A US tech ETF favourite re-entered the rankings.
These three ETFs, in this order, were also the favourites in the previous month.
The Vanguard S&P 500 ETF’s one-year performance stands at 30.6% and over three years it has returned 68.3%. Also on the list was the iShares Core S&P 500 ETF (LSE:IDUS), which kept its position in 10th place.
Investors have also been favouring other routes for US exposure. In November, the Invesco EQQQ NASDAQ-100 ETF GBP (LSE:EQQQ) regained a place in the rankings. The ETF tracks the 100 largest companies listed on the Nasdaq. This index is tech-heavy and often taken as a proxy for the performance of US tech in general.
The one-year gains for the iShares Core FTSE 100 ETF looked strong at 17.5%. Over a three-year period, however, the index has returned just 13.8%. Investors also favoured the Vanguard FTSE 100 UCITS ETF (LSE:VUKE) in November, which climbed three places.
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The WisdomTree FTSE 100 3x Daily Lvrgd ETP (LSE:3UKL) also ascended the rankings, rising to the seventh most-bought ETF. As the name suggests, it provides a triple leveraged play on the FTSE 100 index rising by 1% on one day, meaning the investor gains 3%.
However, as the name of the ETF also suggests, it is rebalanced daily. As previously explained, this means that longer term, the ETF’s performance starts to diverge from what is actually three times the return of the FTSE 100.
For example, the leveraged ETF’s one-year returns are 50.9%. That is roughly three times the performance of the iShares Core FTSE 100 ETF. However, over a three-year period, the leveraged ETF’s returns are not three times that of the normal FTSE 100 ETFs but instead a loss of 7.6%.
In third place was iShares Global Clean Energy. This ETF has proven such a hit over the past couple of years that the index of stocks it tracks had to be expanded to accommodate the large amount of inflows. However, over the past year, the ETF has hit a bit of a bump in terms of performance, returning just 2.5%. Longer-term investors, however, will be less disappointed, with three-year returns standing at 166.4%.
Global passive strategies remained popular, with the Vanguard FTSE All-World UCITS ETF (LSE:VWRD) and the iShares Core MSCI World ETF (LSE:SWDA) keeping a spot in the rankings. The Vanguard fund was in fifth place, down one spot on the month prior, while the iShares fund was in sixth place, unchanged from the previous month. Both ETFs have provided a return of more than 20% over the past year.
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While the iShares Physical Gold ETC (LSE:SGLN) kept a space in the rankings, it fell by three places. So far this year, gold has struggled, with its one-year returns sitting at just 1.6%. While investors flocked to the yellow metal in 2020, the improved economic outlook and expectation of sooner-than-expected rate rises has damaged its prospects in 2021.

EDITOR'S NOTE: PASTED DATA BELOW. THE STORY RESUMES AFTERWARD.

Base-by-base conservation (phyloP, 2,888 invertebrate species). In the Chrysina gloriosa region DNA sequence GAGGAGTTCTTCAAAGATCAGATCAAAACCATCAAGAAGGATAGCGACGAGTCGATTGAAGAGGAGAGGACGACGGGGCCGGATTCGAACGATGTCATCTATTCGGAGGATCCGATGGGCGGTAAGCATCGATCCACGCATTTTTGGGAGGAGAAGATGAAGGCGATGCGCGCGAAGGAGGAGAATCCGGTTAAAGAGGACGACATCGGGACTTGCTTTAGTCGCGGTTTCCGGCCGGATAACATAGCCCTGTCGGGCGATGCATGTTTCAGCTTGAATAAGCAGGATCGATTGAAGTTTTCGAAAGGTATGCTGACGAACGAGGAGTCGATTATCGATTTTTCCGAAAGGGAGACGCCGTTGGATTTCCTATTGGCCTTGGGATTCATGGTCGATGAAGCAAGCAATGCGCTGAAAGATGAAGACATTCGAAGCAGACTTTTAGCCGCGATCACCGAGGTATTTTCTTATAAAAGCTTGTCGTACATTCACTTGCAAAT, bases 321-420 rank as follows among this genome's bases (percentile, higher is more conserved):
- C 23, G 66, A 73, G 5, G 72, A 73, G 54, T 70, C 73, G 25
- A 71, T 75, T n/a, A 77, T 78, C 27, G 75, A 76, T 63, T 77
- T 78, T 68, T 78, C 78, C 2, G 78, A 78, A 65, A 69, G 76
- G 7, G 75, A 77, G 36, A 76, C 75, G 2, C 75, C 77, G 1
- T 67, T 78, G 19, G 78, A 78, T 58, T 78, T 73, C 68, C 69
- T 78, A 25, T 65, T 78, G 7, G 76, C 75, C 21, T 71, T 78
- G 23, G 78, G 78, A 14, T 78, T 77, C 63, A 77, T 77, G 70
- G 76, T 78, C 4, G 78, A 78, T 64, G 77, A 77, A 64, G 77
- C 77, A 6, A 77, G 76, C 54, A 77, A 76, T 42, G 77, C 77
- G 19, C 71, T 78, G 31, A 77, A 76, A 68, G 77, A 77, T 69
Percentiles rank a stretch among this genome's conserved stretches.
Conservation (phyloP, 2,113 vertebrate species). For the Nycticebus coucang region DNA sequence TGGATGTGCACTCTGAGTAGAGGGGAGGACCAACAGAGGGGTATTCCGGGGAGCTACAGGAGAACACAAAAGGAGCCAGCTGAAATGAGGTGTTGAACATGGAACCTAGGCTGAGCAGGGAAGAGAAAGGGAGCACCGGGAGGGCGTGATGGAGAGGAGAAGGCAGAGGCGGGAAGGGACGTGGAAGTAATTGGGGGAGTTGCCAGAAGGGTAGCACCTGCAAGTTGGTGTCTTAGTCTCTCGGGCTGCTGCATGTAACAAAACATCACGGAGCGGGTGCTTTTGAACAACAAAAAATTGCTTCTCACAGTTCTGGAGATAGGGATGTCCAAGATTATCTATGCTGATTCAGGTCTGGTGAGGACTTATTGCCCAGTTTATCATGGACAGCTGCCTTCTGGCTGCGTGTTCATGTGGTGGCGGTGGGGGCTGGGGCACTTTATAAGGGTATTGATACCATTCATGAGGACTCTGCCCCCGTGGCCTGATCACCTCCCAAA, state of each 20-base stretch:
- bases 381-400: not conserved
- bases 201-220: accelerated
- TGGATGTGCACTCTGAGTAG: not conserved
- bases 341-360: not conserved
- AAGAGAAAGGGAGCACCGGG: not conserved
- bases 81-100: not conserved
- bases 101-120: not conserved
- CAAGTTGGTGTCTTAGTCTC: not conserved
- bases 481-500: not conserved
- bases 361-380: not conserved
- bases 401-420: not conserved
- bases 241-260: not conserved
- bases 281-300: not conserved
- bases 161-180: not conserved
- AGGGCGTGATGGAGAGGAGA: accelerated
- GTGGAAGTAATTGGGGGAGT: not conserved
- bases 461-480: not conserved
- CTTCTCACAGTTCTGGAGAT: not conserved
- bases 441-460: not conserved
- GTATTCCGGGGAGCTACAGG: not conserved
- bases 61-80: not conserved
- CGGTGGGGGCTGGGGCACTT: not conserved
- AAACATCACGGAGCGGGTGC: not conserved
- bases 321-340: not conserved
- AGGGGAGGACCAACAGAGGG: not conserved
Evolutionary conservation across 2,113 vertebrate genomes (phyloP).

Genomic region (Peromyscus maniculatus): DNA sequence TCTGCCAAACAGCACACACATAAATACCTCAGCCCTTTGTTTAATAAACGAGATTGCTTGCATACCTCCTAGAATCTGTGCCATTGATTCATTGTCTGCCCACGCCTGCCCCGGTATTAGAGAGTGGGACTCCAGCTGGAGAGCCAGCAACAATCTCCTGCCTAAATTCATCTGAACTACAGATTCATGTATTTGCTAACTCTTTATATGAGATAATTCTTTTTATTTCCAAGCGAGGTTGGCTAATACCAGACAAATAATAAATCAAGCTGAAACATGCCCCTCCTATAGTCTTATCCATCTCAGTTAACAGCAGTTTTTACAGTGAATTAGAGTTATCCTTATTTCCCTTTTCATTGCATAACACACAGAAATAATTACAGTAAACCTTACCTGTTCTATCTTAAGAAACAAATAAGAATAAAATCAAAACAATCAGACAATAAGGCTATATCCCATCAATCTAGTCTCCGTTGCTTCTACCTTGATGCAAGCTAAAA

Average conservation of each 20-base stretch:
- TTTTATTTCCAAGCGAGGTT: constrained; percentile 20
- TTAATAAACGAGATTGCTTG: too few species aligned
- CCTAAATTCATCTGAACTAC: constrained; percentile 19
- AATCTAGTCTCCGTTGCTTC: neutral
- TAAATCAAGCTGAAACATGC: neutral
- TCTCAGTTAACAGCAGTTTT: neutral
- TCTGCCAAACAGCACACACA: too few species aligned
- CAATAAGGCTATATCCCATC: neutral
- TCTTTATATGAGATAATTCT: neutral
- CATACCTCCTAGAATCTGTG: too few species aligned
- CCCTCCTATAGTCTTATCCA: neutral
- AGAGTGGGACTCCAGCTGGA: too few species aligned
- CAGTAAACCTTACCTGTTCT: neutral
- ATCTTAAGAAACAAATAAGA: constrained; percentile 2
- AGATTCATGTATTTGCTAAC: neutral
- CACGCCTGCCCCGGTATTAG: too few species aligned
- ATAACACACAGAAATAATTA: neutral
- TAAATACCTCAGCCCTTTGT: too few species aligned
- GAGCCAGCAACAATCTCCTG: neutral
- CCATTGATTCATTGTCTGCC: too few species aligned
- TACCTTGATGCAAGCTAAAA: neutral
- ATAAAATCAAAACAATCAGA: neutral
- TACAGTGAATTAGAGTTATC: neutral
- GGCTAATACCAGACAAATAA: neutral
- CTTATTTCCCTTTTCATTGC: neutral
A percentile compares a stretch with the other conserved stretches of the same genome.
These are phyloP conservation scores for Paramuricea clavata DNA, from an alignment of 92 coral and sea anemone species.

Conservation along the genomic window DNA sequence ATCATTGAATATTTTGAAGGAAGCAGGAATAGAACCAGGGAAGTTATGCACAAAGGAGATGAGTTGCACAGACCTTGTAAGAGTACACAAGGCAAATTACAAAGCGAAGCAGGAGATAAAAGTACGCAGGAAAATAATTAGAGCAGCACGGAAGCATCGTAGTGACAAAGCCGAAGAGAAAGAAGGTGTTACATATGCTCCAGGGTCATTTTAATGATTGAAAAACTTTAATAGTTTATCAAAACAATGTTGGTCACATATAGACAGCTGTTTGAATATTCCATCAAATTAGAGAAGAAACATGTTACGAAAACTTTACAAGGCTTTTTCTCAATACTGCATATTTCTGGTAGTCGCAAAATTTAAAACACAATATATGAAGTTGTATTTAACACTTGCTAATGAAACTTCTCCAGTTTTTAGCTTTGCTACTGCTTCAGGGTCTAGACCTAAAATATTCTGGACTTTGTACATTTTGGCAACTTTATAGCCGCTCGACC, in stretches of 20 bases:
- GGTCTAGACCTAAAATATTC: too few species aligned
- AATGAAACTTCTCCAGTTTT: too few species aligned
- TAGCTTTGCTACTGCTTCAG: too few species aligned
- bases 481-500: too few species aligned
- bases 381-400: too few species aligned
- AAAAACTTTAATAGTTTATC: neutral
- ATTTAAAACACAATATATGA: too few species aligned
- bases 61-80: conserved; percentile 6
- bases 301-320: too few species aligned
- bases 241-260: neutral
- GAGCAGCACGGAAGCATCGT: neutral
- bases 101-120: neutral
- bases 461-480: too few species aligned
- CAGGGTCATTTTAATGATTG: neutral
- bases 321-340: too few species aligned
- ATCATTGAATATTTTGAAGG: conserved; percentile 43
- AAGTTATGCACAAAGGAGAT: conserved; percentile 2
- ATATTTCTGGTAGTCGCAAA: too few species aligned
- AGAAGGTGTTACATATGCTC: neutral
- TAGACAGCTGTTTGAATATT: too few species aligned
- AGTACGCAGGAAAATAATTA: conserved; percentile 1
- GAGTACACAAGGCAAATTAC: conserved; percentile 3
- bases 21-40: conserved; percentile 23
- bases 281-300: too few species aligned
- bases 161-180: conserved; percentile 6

Top 10 most-popular ETFs: November 2021
|Position||ETF||Change from October||1-year performance (%) to 1 December||3-year performance (%) to 1 December|
|1||Vanguard S&P 500 ETF||No change||30.6||68.3|
|2||iShares Core FTSE 100 ETF||No change||17.5||13.8|
|3||iShares Global Clean Energy||No change||2.5||166.4|
|4||Vanguard FTSE 100 UCITS ETF||Up 3||17.5||13.7|
|5||Vanguard FTSE All-World UCITS ETF||Down 1||21.3||51.2|
|6||iShares Core MSCI World ETF||No change||24.5||56.2|
|7||WisdomTree FTSE 100 3x Leveraged||Up 2||50.9||-7.6|
|8||iShares Physical Gold ETC||Down 3||1.6||39.9|
|9||Invesco EQQQ NASDAQ-100 ETF||New entry||31.2||127.1|
|10||iShares Core S&P 500 ETF||No change||30.6||68.3|
Source: interactive investor. Note: the top 10 is based on the number of “buys” during the month of November.
These articles are provided for information purposes only. Occasionally, an opinion about whether to buy or sell a specific investment may be provided by third parties. The content is not intended to be a personal recommendation to buy or sell any financial instrument or product, or to adopt any investment strategy as it is not provided based on an assessment of your investing knowledge and experience, your financial situation or your investment objectives. The value of your investments, and the income derived from them, may go down as well as up. You may not get back all the money that you invest. The investments referred to in this article may not be suitable for all investors, and if in doubt, an investor should seek advice from a qualified investment adviser.
Full performance can be found on the company or index summary page on the interactive investor website. Simply click on the company's or index name highlighted in the article.